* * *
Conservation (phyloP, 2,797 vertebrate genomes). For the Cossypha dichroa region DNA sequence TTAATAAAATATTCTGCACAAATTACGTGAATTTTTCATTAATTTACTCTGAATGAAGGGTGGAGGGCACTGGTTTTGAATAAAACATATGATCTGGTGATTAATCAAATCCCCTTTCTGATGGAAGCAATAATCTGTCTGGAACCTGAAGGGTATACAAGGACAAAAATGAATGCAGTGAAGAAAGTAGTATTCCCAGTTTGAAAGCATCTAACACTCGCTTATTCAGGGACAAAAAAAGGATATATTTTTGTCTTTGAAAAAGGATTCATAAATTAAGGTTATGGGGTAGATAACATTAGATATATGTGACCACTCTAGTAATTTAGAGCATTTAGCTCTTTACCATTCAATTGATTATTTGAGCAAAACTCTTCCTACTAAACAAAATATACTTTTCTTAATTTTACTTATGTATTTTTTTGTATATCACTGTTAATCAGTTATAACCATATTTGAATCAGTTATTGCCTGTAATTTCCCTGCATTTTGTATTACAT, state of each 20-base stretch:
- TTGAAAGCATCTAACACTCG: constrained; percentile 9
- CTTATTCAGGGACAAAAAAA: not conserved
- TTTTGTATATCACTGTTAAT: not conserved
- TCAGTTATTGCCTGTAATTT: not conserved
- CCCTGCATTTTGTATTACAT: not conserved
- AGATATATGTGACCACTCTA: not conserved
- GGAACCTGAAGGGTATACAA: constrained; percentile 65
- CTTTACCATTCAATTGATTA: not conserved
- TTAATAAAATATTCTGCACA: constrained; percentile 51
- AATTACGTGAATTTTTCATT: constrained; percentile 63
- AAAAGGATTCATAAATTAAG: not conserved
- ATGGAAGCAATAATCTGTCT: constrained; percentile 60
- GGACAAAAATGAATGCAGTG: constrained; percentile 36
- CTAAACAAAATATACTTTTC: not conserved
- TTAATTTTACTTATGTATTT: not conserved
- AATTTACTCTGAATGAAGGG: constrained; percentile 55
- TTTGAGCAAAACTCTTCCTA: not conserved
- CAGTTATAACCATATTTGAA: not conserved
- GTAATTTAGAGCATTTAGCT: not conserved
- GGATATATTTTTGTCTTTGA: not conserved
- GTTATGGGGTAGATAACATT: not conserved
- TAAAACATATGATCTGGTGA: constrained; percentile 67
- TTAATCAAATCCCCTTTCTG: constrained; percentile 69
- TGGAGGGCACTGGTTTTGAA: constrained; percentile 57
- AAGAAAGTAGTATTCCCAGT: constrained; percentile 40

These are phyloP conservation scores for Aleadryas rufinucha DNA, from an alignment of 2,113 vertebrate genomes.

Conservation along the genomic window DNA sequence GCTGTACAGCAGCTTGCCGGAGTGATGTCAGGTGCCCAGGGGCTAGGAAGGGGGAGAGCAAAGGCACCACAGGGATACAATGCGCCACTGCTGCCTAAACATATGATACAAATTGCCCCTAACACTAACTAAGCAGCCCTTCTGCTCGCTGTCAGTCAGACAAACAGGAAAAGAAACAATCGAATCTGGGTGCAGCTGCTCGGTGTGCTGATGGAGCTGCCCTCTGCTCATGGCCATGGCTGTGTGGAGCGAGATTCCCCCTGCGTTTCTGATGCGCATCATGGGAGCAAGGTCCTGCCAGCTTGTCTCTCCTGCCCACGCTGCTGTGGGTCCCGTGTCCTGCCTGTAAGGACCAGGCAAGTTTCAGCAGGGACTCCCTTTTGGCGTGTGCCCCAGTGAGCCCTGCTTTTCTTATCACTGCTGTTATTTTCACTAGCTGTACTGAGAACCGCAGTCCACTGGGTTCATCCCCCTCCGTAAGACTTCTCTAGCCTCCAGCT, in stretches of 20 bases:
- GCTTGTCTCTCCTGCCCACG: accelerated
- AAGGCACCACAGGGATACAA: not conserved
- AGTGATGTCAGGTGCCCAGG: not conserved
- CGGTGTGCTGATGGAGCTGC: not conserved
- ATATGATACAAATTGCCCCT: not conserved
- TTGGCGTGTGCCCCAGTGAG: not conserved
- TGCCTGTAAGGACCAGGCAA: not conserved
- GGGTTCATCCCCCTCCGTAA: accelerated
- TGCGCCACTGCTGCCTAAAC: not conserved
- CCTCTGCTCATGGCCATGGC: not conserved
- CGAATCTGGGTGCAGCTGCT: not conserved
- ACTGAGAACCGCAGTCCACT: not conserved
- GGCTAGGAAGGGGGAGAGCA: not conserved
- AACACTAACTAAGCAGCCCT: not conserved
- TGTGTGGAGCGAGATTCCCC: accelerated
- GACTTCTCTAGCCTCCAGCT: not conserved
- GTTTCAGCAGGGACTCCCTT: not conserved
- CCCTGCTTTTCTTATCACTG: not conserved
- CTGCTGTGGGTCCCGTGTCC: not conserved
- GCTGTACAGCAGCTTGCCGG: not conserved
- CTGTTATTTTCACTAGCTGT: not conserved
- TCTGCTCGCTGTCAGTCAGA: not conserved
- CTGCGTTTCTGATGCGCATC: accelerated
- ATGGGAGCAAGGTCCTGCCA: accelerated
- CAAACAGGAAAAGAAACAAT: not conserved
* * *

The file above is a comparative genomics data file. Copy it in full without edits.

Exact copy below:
Conservation (phyloP, 2,797 vertebrate genomes). For the Cossypha dichroa region DNA sequence TTAATAAAATATTCTGCACAAATTACGTGAATTTTTCATTAATTTACTCTGAATGAAGGGTGGAGGGCACTGGTTTTGAATAAAACATATGATCTGGTGATTAATCAAATCCCCTTTCTGATGGAAGCAATAATCTGTCTGGAACCTGAAGGGTATACAAGGACAAAAATGAATGCAGTGAAGAAAGTAGTATTCCCAGTTTGAAAGCATCTAACACTCGCTTATTCAGGGACAAAAAAAGGATATATTTTTGTCTTTGAAAAAGGATTCATAAATTAAGGTTATGGGGTAGATAACATTAGATATATGTGACCACTCTAGTAATTTAGAGCATTTAGCTCTTTACCATTCAATTGATTATTTGAGCAAAACTCTTCCTACTAAACAAAATATACTTTTCTTAATTTTACTTATGTATTTTTTTGTATATCACTGTTAATCAGTTATAACCATATTTGAATCAGTTATTGCCTGTAATTTCCCTGCATTTTGTATTACAT, state of each 20-base stretch:
- TTGAAAGCATCTAACACTCG: constrained; percentile 9
- CTTATTCAGGGACAAAAAAA: not conserved
- TTTTGTATATCACTGTTAAT: not conserved
- TCAGTTATTGCCTGTAATTT: not conserved
- CCCTGCATTTTGTATTACAT: not conserved
- AGATATATGTGACCACTCTA: not conserved
- GGAACCTGAAGGGTATACAA: constrained; percentile 65
- CTTTACCATTCAATTGATTA: not conserved
- TTAATAAAATATTCTGCACA: constrained; percentile 51
- AATTACGTGAATTTTTCATT: constrained; percentile 63
- AAAAGGATTCATAAATTAAG: not conserved
- ATGGAAGCAATAATCTGTCT: constrained; percentile 60
- GGACAAAAATGAATGCAGTG: constrained; percentile 36
- CTAAACAAAATATACTTTTC: not conserved
- TTAATTTTACTTATGTATTT: not conserved
- AATTTACTCTGAATGAAGGG: constrained; percentile 55
- TTTGAGCAAAACTCTTCCTA: not conserved
- CAGTTATAACCATATTTGAA: not conserved
- GTAATTTAGAGCATTTAGCT: not conserved
- GGATATATTTTTGTCTTTGA: not conserved
- GTTATGGGGTAGATAACATT: not conserved
- TAAAACATATGATCTGGTGA: constrained; percentile 67
- TTAATCAAATCCCCTTTCTG: constrained; percentile 69
- TGGAGGGCACTGGTTTTGAA: constrained; percentile 57
- AAGAAAGTAGTATTCCCAGT: constrained; percentile 40

These are phyloP conservation scores for Aleadryas rufinucha DNA, from an alignment of 2,113 vertebrate genomes.

Conservation along the genomic window DNA sequence GCTGTACAGCAGCTTGCCGGAGTGATGTCAGGTGCCCAGGGGCTAGGAAGGGGGAGAGCAAAGGCACCACAGGGATACAATGCGCCACTGCTGCCTAAACATATGATACAAATTGCCCCTAACACTAACTAAGCAGCCCTTCTGCTCGCTGTCAGTCAGACAAACAGGAAAAGAAACAATCGAATCTGGGTGCAGCTGCTCGGTGTGCTGATGGAGCTGCCCTCTGCTCATGGCCATGGCTGTGTGGAGCGAGATTCCCCCTGCGTTTCTGATGCGCATCATGGGAGCAAGGTCCTGCCAGCTTGTCTCTCCTGCCCACGCTGCTGTGGGTCCCGTGTCCTGCCTGTAAGGACCAGGCAAGTTTCAGCAGGGACTCCCTTTTGGCGTGTGCCCCAGTGAGCCCTGCTTTTCTTATCACTGCTGTTATTTTCACTAGCTGTACTGAGAACCGCAGTCCACTGGGTTCATCCCCCTCCGTAAGACTTCTCTAGCCTCCAGCT, in stretches of 20 bases:
- GCTTGTCTCTCCTGCCCACG: accelerated
- AAGGCACCACAGGGATACAA: not conserved
- AGTGATGTCAGGTGCCCAGG: not conserved
- CGGTGTGCTGATGGAGCTGC: not conserved
- ATATGATACAAATTGCCCCT: not conserved
- TTGGCGTGTGCCCCAGTGAG: not conserved
- TGCCTGTAAGGACCAGGCAA: not conserved
- GGGTTCATCCCCCTCCGTAA: accelerated
- TGCGCCACTGCTGCCTAAAC: not conserved
- CCTCTGCTCATGGCCATGGC: not conserved
- CGAATCTGGGTGCAGCTGCT: not conserved
- ACTGAGAACCGCAGTCCACT: not conserved
- GGCTAGGAAGGGGGAGAGCA: not conserved
- AACACTAACTAAGCAGCCCT: not conserved
- TGTGTGGAGCGAGATTCCCC: accelerated
- GACTTCTCTAGCCTCCAGCT: not conserved
- GTTTCAGCAGGGACTCCCTT: not conserved
- CCCTGCTTTTCTTATCACTG: not conserved
- CTGCTGTGGGTCCCGTGTCC: not conserved
- GCTGTACAGCAGCTTGCCGG: not conserved
- CTGTTATTTTCACTAGCTGT: not conserved
- TCTGCTCGCTGTCAGTCAGA: not conserved
- CTGCGTTTCTGATGCGCATC: accelerated
- ATGGGAGCAAGGTCCTGCCA: accelerated
- CAAACAGGAAAAGAAACAAT: not conserved